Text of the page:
I can now show close-ups of some of the designs of some of the latest stamp issues to be produced by Universal Mail United Kingdom for use by tourists on postcards to abroad. The most notable is the stamp which commemorates the Diamond Jubilee of Queen Elizabeth II and which is produced in a booklet of 5 stamps, all of the same design. Anyone collecting the stamps issued to commemorate this royal event will really need to obtain this stamp or perhaps the complete booklet as a vital part of the collection. Although not catalogued yet by Stanley Gibbons, this is a proper international postage stamp as much as the issues of Royal Mail are. The booklet is numbered UK0060 and dated 06/12.
All other issues recently received are also dated 06/12 and the whole length and breadth of The United Kingdom is covered by the booklets. As before, the relevant national flag is included in the design so, as in the stamps below, the Scottish saltire appears in the booklets which are relevant to Scotland. Booklet UK0058, "Scottish Icons", contains 5 different stamps including a picture of a plate of the rather revolting Scottish national dish of haggis, tatties and neeps (offal, boiled potatoes and turnips) with the adjacent design of two West Highland White terriers.
The national flag of England appears for the first time on a Universal Mail stamp in a series of booklets which represent various regions and important tourist sites of the country and for once we are spared any more views of London. Instead we have an interesting view of The United Kingdom's second most important city, the once great power-house of industry, Birmingham, which has many fascinating tourist attractions and, it has to be said, excellent restaurants and cultural venues. The stamp shows the medieval parish church of Birmingham, St. Martin's, in front of the futuristic Selfridges buiding, both of which are centred in the historic Bull Ring area, for centuries the site of Birmingham's great market.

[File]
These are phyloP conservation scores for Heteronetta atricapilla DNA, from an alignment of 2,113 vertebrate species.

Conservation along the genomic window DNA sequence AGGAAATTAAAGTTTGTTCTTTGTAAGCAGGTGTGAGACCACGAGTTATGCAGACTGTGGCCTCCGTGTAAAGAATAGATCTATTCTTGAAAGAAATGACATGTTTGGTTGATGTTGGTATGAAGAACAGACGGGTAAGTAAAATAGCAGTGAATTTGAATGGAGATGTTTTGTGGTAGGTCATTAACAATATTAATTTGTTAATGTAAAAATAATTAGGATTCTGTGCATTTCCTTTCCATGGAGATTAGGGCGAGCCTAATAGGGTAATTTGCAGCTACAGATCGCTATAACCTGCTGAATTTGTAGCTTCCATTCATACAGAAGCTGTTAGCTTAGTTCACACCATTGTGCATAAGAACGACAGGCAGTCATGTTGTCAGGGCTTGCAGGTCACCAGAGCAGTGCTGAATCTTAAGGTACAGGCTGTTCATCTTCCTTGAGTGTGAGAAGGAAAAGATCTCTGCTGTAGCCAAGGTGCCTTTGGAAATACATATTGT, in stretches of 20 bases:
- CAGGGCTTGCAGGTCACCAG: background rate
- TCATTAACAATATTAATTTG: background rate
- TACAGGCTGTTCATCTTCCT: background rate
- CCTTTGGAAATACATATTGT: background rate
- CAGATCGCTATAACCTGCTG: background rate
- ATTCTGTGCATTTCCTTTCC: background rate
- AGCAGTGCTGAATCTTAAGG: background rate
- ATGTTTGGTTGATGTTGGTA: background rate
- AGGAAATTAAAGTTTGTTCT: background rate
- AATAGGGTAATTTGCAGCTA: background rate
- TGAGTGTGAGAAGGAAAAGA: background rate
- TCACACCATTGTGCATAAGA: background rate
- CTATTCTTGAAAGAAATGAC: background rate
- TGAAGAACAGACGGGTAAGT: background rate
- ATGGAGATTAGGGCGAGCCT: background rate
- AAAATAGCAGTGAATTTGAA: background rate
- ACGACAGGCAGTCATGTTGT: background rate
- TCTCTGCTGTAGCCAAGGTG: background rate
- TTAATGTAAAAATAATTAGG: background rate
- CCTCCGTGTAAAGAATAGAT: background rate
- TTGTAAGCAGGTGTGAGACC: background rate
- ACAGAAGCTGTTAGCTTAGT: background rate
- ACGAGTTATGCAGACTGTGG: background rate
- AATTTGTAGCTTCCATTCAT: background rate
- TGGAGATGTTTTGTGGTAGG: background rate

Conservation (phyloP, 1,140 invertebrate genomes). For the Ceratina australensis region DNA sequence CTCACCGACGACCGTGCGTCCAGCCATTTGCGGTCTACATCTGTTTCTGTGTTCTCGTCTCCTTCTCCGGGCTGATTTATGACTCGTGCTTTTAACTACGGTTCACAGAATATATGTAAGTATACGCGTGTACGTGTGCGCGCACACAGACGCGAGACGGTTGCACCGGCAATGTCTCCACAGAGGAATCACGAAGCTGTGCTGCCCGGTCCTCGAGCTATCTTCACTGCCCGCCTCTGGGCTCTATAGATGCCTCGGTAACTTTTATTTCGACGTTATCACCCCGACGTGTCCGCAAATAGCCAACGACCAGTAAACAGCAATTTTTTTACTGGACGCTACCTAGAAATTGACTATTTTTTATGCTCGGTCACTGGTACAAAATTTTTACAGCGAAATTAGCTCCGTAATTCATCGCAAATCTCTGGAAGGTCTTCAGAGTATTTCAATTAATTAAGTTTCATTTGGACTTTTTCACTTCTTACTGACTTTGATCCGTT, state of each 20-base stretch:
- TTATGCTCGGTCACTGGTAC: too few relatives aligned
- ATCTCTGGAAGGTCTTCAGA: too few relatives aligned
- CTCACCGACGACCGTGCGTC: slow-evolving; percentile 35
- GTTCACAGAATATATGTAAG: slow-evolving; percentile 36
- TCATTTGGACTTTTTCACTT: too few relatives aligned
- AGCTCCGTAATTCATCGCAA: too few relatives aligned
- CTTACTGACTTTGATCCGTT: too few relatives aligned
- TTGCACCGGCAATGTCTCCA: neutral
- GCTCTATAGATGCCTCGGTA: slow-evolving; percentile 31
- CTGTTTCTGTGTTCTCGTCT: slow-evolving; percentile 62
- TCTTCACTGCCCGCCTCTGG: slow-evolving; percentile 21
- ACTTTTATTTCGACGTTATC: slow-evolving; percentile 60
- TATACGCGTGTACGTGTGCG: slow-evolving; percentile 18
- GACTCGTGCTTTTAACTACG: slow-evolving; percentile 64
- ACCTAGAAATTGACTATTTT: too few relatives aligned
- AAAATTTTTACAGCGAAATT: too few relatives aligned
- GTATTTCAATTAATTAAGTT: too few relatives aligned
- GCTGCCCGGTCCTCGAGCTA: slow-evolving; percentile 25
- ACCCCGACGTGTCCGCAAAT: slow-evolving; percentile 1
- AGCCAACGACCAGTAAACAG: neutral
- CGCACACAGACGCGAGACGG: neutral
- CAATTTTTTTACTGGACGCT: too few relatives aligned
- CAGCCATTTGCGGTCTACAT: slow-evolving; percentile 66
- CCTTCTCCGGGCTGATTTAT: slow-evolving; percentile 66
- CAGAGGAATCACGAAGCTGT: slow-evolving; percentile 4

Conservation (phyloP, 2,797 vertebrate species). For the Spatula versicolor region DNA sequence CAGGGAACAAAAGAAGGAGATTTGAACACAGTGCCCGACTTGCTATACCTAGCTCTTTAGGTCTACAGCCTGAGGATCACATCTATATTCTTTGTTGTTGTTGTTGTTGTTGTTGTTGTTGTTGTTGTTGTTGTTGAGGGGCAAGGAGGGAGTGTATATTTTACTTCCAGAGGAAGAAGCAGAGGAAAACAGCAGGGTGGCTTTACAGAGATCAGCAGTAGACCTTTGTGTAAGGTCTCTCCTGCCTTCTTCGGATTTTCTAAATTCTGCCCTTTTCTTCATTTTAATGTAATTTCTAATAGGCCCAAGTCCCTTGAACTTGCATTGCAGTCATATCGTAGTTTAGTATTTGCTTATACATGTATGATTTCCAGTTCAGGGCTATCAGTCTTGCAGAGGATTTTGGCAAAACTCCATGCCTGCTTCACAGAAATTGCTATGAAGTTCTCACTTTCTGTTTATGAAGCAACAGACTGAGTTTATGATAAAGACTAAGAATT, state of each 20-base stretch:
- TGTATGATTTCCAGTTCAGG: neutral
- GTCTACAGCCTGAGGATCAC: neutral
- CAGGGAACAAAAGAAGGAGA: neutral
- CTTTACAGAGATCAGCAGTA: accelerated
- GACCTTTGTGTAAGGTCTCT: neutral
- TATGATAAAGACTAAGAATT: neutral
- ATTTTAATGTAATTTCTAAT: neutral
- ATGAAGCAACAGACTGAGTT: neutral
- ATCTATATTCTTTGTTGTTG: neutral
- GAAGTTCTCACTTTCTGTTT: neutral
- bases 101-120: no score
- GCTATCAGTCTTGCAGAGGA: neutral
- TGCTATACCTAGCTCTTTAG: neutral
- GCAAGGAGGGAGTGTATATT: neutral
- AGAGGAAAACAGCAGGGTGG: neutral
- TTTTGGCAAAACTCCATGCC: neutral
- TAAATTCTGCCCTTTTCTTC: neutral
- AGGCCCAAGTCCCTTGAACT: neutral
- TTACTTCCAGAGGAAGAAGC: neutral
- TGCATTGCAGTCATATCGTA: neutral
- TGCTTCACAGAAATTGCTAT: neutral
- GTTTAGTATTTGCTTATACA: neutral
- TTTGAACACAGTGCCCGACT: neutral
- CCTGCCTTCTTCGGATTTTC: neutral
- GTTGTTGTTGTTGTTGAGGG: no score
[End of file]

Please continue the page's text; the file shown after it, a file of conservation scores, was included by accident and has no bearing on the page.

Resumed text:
The stamp is one of five different designs featured in booklet UK 0048, "West Midlands", where a picture of another historic church, Worcester Cathedral, is to be found. This great religious building is depicted with the important River Severn flowing by it and inside the building the tomb of King John, possibly England's most villainous monarch, can be visited by tourists visiting the historic city.
Another booklet, UK 0065, contains 5 different stamps which feature the Severn Valley railway which is therefore an item of great interest to collectors of stamps which depict railways.
Meanwhile, another booklet in the Scottish series, UK 0057, has 5 different illustrations of Scottish animals. all a lot more attractive than a plate of haggis and accompanying root vegetables. As well as the red deer (Britain's largest wild animal) and golden eagle depicted below, the stamps feature a Highland cow, 3 puffins and a Scottish Blackface sheep.
Another creature which appears in booklet UK 0062, "Inverness", is the Loch Ness monster, as it is depicted at Drumnadrochit:-
and among other famous British tourist attractions to appear are:- punting on the River Cam past King's College, Cambridge (from UK 0051, "Cambridge"):
the Roman baths at Bath (from UK 0046, "Bath"):-
and Tintagel in Cornwall, said to be the site of King Arthur's Camelot (from UK 0047, "Cornwall and Devon"):-
The current batch of issues include a single booklet for Northern Ireland (UK 0068) and 3 for Wales (UK 0055 and 56 and UK 0064). They are all very well produced and highly collectable in my opinion. Meanwhile, Royal Mail ignores British scenery on a set of stamps to be issued on 16 October 2012 and features scenes from much further away. Apparently, the first British satellite, Ariel 1, was launched from Cape Canaveral in 1962 and this issue commemorates the 50th anniversary of the event. The designs clearly tell you what they depict and are colourful and attractive although, priced at £5.30 per set, they are hardly cheap and fail to fulfill Royal Mail's promise of more modestly priced stamps, notably there is no second class value in the set. Why are we not surprised?